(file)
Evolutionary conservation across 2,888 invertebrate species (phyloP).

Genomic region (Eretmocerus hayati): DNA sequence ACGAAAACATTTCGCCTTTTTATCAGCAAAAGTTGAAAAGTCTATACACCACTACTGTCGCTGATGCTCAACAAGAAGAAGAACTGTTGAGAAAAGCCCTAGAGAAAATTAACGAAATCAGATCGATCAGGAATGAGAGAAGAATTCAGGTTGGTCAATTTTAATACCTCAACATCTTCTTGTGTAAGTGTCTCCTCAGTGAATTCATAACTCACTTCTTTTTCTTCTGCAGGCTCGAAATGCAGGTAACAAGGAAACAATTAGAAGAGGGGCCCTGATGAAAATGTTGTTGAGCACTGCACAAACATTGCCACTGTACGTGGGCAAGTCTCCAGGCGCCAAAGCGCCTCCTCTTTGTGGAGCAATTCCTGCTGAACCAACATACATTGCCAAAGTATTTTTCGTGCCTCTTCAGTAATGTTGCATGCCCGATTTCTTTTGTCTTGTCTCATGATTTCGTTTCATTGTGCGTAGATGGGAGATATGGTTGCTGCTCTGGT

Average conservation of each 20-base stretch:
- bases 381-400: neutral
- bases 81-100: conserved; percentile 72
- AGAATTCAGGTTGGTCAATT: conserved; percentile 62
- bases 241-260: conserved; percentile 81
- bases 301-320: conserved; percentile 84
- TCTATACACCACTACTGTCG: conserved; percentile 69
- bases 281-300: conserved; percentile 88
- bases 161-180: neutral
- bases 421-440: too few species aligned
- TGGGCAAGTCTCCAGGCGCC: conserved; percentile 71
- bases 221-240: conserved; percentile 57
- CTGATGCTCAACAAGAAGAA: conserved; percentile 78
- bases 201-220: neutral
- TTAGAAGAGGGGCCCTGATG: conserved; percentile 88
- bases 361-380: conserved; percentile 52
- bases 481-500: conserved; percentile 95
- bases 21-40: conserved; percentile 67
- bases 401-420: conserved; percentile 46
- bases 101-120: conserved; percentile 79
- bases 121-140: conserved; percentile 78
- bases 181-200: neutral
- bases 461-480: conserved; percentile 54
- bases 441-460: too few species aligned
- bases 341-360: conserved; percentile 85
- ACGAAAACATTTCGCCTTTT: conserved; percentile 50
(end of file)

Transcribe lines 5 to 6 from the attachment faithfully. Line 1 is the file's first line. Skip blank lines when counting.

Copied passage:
- bases 81-100: conserved; percentile 72
- AGAATTCAGGTTGGTCAATT: conserved; percentile 62